Super Mario Party: Not out with the old; still in with the new

John Enright, Reporter

Mario Party is an odd love-child between Nintendo’s top mascot and the board games that you and your siblings used to play when you were children that usually resulted in fist-fights. A questionable balance of skill and chance doesn’t sound like a particularly fun time until you add the spice of quirkiness and color that is the signature mark of Nintendo’s most well-known franchise. We’re eleven games in with the most recent addition to the franchise: Super Mario Party. So what progression warrants interest in the 11th version of a game that, for the most part, doesn’t change much?

Differences in the game’s design once you start playing are immediately noticeable as you are forced to choose characters and difficulties before you even see the game’s menu. The menu itself is a fairground-like area in which player one can guide the rest of them to whatever mode that he/she chooses. Already, we have a power struggle between players set up here that really captures the tension of the series as it was before. This tension evolves throughout the six central modes.

Some game modes are built around the mobility of the system itself with the smaller screen. These modes do require specific arrangements for room and table areas that my current apartment could not accommodate, so I will not be going over these.

The classic Mario Party mode is very lackluster with smaller stages and nerfed CPU difficulties. There are only four stages for this mode; these, along with the rest of the game, look absolutely beautiful with the graphics and the color. One addition that impressed me, though, was the concept of unique dice for each character and team building. Each character has a unique set of dice as an alternative to the normal dice that characters use to move forward along the board. This is a nice addition were it not for the fact that it makes some characters ridiculously overpowered. The team building allows players to recruit characters from the remaining roster to assist with dice rolling and some mini-games.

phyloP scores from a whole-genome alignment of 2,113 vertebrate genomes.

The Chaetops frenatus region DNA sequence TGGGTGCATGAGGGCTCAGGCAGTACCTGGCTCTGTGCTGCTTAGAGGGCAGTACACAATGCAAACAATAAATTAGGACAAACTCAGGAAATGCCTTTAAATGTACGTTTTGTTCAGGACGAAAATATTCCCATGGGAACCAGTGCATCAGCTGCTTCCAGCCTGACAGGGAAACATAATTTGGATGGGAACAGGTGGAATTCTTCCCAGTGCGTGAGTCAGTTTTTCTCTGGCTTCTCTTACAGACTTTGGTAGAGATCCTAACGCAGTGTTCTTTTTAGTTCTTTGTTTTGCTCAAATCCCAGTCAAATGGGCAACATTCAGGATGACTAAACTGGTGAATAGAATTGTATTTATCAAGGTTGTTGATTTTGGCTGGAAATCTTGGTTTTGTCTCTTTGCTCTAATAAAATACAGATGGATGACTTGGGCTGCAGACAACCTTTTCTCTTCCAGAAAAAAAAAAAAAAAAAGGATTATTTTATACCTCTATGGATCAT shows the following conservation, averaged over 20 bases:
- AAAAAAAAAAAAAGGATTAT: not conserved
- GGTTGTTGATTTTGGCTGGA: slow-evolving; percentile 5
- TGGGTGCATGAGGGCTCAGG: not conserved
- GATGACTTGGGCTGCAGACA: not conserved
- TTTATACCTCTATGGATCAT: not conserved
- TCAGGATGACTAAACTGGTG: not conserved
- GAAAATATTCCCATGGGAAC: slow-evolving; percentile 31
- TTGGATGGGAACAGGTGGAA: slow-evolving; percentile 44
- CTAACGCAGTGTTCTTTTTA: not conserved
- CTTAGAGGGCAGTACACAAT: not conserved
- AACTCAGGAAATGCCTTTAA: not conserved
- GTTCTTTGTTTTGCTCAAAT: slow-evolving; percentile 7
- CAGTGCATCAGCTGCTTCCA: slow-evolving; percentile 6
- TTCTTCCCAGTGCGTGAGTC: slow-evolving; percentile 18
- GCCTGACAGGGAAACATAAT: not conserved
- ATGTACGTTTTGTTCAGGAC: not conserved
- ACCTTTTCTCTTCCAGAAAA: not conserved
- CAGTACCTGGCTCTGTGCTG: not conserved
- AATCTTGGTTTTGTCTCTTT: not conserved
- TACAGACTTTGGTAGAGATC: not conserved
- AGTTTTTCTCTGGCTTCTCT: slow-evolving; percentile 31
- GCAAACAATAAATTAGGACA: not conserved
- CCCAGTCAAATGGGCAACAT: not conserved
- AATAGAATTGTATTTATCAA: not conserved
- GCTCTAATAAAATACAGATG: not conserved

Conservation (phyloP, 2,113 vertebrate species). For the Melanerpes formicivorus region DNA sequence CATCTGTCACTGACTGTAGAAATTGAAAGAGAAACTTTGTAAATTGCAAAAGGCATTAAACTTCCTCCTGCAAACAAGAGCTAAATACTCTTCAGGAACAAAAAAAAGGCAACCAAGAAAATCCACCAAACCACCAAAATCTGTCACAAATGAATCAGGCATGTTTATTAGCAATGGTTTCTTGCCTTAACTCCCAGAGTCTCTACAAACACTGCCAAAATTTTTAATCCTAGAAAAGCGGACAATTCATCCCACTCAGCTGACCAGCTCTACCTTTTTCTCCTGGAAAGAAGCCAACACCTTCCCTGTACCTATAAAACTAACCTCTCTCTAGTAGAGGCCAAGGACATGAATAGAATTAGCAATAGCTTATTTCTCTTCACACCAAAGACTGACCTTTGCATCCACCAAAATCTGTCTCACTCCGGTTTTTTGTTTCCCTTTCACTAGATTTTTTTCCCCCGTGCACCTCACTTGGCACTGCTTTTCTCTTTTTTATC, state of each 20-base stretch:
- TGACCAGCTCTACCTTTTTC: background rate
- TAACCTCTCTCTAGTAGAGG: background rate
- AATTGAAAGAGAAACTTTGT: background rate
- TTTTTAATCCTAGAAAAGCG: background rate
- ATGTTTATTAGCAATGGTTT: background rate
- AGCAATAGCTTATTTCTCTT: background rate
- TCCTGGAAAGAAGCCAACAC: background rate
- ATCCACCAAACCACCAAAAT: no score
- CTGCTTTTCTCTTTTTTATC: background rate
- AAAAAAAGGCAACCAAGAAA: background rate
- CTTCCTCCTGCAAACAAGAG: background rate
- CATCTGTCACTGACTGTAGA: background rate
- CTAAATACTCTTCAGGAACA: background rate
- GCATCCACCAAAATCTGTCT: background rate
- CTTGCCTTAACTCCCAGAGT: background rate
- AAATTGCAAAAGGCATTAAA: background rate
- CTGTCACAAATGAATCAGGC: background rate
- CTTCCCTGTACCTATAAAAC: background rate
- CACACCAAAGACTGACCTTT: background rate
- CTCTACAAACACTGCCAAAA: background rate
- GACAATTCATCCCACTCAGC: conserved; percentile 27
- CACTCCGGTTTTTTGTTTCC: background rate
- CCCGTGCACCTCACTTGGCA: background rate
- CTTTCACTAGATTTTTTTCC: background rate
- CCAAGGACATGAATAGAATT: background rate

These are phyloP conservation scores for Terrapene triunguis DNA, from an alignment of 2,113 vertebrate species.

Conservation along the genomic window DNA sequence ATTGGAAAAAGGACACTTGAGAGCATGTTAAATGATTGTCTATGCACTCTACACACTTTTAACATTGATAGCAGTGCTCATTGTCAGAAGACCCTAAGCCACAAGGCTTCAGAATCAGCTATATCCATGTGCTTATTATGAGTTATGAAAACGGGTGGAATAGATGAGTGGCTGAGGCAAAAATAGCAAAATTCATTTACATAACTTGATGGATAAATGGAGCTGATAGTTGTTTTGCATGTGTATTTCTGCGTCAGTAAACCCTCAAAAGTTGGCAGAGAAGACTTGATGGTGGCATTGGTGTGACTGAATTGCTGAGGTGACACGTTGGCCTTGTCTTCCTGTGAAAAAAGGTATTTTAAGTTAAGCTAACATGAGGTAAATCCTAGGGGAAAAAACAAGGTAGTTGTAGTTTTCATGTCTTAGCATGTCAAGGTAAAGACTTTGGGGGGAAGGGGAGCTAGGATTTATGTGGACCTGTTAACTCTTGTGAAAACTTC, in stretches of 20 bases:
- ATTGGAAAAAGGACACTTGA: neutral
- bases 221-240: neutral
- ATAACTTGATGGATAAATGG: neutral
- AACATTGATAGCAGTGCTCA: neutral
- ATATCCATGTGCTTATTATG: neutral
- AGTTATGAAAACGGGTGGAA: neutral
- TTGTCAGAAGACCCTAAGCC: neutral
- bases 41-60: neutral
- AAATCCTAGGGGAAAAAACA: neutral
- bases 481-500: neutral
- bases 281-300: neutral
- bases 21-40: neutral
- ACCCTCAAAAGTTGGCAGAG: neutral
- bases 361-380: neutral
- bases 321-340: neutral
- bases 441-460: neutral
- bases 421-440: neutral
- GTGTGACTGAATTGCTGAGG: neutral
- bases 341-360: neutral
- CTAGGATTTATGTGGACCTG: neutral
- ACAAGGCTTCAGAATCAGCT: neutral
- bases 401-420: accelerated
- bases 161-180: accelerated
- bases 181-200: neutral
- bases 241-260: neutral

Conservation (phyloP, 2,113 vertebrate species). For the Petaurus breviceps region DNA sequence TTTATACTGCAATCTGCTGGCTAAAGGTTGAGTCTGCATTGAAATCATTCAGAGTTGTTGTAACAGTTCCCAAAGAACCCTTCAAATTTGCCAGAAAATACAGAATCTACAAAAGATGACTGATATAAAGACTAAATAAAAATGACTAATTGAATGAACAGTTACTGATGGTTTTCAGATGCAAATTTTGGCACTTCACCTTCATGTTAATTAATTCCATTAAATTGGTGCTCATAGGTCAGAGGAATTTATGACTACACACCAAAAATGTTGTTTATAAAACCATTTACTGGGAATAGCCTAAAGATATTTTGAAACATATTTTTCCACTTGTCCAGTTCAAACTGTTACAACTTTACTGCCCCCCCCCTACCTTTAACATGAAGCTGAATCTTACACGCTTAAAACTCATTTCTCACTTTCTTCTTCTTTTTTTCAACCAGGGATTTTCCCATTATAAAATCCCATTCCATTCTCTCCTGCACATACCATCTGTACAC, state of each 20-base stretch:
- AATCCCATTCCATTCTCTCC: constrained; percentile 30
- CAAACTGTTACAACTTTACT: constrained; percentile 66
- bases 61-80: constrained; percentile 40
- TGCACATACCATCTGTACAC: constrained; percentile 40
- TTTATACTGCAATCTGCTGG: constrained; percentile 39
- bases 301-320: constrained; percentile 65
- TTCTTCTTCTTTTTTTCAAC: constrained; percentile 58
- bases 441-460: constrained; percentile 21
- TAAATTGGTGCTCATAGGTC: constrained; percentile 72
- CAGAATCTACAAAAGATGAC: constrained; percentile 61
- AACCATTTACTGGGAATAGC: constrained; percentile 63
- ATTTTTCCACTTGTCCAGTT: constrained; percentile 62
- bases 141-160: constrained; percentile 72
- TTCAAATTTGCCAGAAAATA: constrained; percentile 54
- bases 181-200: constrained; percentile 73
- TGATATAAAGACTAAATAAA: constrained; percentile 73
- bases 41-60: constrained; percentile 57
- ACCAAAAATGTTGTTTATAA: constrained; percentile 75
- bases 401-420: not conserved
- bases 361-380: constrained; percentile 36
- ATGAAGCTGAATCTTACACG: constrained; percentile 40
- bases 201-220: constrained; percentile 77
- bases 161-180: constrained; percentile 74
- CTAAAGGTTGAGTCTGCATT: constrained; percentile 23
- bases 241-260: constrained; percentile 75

The stage design makes much more sense when one plays through partner mode, which takes away the linear set-up of Mario Party and turns it into a team based game. This re-uses the stages from the standard mode in a way that makes a lot more sense. Each player rolls their dice and can move onto any adjacent square on the stage to maneuver around obstacles and make a unique course toward the star spaces or the items on the stage.

Mini-games on Super Mario Party are fantastically imaginative and fun. River Survival mode takes players rafting down rapids with co-op mini-game challenges set up along the way to increase the chances of making it to the end of the hazardous river. Sound Stage is a rhythm game that uses the remote’s motion controls in rhythm based mini-games that are surprisingly fun. After playing all of the mini-games, there is a challenge mode that you can unlock that has mini-game missions that push your mini-gaming skills to the limit.

The days of standard Mario Party are fading fast with better designed CPUs and a better sense of balance between chance and skill. While the broken charm of Mario Party may be gone, its evolution beyond tradition is what sets this game apart from its predecessors. It is my hope that future Mario Party games stick with the new and abandon the old as the franchise continues to evolve. Until then, the treasure of Super Mario Party lies in the points where it reaches for something new.

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